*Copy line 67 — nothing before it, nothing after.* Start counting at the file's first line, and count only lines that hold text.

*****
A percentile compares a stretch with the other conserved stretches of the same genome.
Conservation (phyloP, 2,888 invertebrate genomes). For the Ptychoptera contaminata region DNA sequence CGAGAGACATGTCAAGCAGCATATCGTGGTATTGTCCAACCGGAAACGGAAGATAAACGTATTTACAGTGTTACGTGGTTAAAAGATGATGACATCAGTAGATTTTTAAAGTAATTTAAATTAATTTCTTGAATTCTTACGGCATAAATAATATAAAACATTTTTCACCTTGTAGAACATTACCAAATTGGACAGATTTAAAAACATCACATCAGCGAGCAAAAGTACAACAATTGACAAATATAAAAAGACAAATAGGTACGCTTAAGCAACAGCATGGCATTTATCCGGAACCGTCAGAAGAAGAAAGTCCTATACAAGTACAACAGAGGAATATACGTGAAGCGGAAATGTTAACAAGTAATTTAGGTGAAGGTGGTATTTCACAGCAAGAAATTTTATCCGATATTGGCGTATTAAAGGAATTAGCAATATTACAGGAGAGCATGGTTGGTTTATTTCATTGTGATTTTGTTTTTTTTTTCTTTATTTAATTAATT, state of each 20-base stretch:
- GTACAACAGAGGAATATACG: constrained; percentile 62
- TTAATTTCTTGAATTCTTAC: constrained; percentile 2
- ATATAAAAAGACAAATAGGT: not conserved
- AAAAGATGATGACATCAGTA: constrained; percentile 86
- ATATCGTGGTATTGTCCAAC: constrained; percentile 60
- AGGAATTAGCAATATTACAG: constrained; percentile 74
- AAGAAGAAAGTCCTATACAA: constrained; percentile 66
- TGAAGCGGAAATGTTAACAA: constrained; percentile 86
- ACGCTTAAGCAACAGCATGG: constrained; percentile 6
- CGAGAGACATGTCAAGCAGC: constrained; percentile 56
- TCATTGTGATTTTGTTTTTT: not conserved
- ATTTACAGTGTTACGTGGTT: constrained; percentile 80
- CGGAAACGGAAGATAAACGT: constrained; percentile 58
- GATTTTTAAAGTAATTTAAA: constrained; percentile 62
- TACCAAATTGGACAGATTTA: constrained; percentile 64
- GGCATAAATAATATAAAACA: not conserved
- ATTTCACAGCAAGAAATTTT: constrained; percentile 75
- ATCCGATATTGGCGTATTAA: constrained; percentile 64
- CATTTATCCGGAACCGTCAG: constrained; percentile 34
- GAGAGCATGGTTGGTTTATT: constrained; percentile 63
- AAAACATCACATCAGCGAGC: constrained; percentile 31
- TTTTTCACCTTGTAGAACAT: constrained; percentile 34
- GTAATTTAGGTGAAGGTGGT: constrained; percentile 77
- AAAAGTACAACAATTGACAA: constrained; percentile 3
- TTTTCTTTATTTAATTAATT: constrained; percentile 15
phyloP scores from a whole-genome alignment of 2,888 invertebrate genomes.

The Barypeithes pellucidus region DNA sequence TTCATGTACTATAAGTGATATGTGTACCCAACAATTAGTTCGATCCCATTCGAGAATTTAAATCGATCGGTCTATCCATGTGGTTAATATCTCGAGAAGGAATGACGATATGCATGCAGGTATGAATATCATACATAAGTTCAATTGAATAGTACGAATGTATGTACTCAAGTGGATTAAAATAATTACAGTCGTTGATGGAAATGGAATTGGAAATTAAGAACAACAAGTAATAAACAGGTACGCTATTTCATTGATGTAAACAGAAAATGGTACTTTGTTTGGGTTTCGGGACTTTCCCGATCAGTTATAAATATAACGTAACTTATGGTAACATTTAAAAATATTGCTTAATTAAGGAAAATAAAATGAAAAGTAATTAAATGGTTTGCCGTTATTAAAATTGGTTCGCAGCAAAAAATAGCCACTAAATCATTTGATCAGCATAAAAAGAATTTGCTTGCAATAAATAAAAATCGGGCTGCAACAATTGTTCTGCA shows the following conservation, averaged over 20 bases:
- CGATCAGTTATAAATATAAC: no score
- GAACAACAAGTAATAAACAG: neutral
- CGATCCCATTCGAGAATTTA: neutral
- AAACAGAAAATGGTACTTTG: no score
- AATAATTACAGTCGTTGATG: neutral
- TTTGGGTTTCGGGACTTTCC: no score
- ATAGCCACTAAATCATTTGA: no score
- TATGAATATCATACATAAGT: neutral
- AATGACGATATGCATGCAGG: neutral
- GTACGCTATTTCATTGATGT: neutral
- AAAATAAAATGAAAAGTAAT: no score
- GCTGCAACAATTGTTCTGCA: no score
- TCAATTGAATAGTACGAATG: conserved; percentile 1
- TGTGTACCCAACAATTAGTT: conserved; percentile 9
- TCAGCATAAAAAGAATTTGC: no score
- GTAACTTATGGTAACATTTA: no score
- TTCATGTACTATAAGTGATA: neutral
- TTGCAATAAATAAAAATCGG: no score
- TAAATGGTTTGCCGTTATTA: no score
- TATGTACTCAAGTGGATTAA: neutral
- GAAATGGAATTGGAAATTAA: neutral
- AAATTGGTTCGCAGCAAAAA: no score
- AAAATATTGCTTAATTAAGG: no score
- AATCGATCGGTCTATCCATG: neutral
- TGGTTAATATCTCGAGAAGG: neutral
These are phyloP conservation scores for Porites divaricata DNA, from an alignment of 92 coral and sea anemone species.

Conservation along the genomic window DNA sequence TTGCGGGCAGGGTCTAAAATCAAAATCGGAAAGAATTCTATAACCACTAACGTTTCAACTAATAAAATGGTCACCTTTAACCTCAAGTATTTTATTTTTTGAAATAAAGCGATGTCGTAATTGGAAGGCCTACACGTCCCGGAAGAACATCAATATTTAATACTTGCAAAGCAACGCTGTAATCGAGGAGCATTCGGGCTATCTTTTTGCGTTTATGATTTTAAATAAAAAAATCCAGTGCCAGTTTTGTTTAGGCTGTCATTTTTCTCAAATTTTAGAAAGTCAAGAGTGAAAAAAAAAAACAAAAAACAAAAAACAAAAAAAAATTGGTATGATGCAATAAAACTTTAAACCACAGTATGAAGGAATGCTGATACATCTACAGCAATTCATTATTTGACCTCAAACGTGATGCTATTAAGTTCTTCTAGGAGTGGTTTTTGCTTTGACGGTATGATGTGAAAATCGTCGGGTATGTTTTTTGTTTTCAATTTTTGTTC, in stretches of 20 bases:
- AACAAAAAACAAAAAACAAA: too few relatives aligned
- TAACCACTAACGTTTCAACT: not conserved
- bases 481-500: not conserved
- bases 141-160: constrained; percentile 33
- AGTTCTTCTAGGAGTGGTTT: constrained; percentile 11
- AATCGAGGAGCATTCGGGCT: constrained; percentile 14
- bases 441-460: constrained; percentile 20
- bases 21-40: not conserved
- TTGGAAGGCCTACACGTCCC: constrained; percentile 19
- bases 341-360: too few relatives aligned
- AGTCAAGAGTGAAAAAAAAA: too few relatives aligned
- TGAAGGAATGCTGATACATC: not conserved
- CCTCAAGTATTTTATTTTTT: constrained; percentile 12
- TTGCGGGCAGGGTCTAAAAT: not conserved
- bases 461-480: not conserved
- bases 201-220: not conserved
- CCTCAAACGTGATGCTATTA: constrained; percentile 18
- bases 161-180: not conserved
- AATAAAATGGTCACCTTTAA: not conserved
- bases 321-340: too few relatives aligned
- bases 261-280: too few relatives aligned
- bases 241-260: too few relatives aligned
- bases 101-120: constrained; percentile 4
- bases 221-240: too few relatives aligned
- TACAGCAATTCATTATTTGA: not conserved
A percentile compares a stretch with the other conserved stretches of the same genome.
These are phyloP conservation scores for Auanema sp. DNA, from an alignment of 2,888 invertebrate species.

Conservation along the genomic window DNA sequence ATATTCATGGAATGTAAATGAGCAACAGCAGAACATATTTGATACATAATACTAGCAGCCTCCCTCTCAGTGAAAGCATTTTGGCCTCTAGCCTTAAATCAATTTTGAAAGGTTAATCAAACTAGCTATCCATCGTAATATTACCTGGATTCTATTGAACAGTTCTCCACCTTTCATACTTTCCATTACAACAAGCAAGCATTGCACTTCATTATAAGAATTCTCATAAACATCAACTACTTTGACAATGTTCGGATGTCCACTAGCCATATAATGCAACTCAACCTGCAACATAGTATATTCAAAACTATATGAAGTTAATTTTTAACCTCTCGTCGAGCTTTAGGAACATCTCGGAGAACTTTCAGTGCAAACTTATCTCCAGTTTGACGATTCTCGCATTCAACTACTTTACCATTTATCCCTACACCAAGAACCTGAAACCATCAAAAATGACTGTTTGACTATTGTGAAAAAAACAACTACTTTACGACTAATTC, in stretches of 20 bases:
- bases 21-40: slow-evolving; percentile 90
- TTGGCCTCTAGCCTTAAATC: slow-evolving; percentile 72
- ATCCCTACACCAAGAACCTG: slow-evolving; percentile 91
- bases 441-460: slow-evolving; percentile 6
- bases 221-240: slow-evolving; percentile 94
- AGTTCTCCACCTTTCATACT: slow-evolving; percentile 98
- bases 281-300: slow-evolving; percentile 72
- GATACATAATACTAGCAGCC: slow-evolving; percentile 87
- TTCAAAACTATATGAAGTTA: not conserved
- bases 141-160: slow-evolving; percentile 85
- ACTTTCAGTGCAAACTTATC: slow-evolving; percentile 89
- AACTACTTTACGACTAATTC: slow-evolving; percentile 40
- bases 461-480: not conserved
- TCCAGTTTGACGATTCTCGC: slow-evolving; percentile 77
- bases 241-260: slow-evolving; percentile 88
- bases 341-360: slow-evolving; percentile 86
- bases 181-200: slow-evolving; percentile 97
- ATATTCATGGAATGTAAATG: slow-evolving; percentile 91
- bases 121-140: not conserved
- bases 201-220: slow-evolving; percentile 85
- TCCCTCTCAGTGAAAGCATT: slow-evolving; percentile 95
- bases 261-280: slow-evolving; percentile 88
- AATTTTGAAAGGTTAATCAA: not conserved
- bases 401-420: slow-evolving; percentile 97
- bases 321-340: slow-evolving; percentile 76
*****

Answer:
- AGTCAAGAGTGAAAAAAAAA: too few relatives aligned